Personal hygiene is important. Once while building a rocket my wife told me that I stunk. I ask could she be more specific...what do I smell like...arm pits or booty? She said I smelled like booty. So I had to stop what I was doing and think about it.
must have been very long, multiple day built session
 

K'Tesh

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For plastic nosecones that have either bulkheads glued to the back end, or entire shoulders that are glued into the exposed section, I scar up the mating areas to increase the surface area for the adhesives to make contact with. I also do this with body tubes and couplers when epoxying them in place.
 

Stewman

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1. Read the paint can instructions.
2. Tamiya masking tape is great, IMHO.
3. Use ziploc bags to surround a fin you want to leave a particular color. Mask off the root area and tape the bag to the mask.
4. Building more than one kit at a time in an assembly line fashion will allow you to accomplish more. Just remember to check off the assembly steps.
 

jqavins

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3. Use ziploc bags to surround a fin you want to leave a particular color. Mask off the root area and tape the bag to the mask.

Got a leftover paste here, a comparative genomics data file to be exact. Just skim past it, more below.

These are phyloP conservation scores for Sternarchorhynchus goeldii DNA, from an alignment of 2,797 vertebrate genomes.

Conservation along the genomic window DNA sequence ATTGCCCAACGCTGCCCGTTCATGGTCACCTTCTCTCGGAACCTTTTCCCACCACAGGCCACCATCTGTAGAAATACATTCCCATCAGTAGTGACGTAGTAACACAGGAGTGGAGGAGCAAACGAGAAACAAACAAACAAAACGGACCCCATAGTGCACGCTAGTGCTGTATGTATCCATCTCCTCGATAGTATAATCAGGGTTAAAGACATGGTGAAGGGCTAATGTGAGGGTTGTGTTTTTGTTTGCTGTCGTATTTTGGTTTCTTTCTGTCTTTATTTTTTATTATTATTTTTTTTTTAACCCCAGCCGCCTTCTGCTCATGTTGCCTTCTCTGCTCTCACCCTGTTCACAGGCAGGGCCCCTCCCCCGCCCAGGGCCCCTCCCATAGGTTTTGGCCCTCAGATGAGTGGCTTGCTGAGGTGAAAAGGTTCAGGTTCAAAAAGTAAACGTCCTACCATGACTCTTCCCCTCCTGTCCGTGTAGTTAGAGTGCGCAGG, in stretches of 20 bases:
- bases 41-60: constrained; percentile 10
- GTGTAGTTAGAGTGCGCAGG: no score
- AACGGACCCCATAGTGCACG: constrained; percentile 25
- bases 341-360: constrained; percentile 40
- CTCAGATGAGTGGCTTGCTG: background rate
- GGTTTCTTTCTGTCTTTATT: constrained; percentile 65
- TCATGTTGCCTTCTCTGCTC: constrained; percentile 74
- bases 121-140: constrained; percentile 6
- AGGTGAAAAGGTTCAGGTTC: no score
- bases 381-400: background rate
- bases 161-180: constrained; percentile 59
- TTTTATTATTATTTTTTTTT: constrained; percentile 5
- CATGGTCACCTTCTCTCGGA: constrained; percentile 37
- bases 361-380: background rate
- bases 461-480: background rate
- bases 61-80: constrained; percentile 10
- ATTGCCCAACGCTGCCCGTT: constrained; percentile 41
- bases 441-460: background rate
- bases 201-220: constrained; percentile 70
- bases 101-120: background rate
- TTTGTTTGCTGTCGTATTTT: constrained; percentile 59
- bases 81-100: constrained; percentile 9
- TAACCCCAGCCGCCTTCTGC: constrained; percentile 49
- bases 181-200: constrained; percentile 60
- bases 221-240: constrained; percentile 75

Really? I use paper grocery bags. The tape adheres better than I suppose it would to the plastic (polyethylene) bag.
1623860194069.png

Not to Scale
 

Stewman

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@jqavins - Good point and I would agree with you, but paper bags are scarce in our area, and I've not had issues with the plastic bags if I am careful about the masking. On small thin fins, I have sometimes cut off the "zipper".
 

MidOH

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My olde school bits:
-tie your recovery gear to your shock cord, not your nose cone
-CA knots
-There's 87,087 crash stories here related to quick links. But none of a bowline knot.
-CA paper motor tube edges if using tape rings
-CA inside nose of paper tube to reduce wear and tear, maybe reduce zippering
-double connectors for batteries on non redundant Dual Deploy
-push the button on "4"
-Don't waste time finding a field. Club fields are more fun anyways.
-Bring a table.
-Don't use cut short launch lugs, even if the instructions call for split ones.
-Z fold kevlar cords.
-Hang your unbuilt kits on the wall like a hobby store. Tear only the back of the bag. If you're waiting for the motor mount to dry or whatever, return the rest of the parts to their bag on the wall, before starting another kit. This way you can have multiple rockets in various stages of build, and a clean empty work bench.
-Paper rockets should only be purchased in even quantities (per model, not per total). Bad luck any other way.
-Stopped using hooks and blocks, in most rockets, in 1995.
 
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dr wogz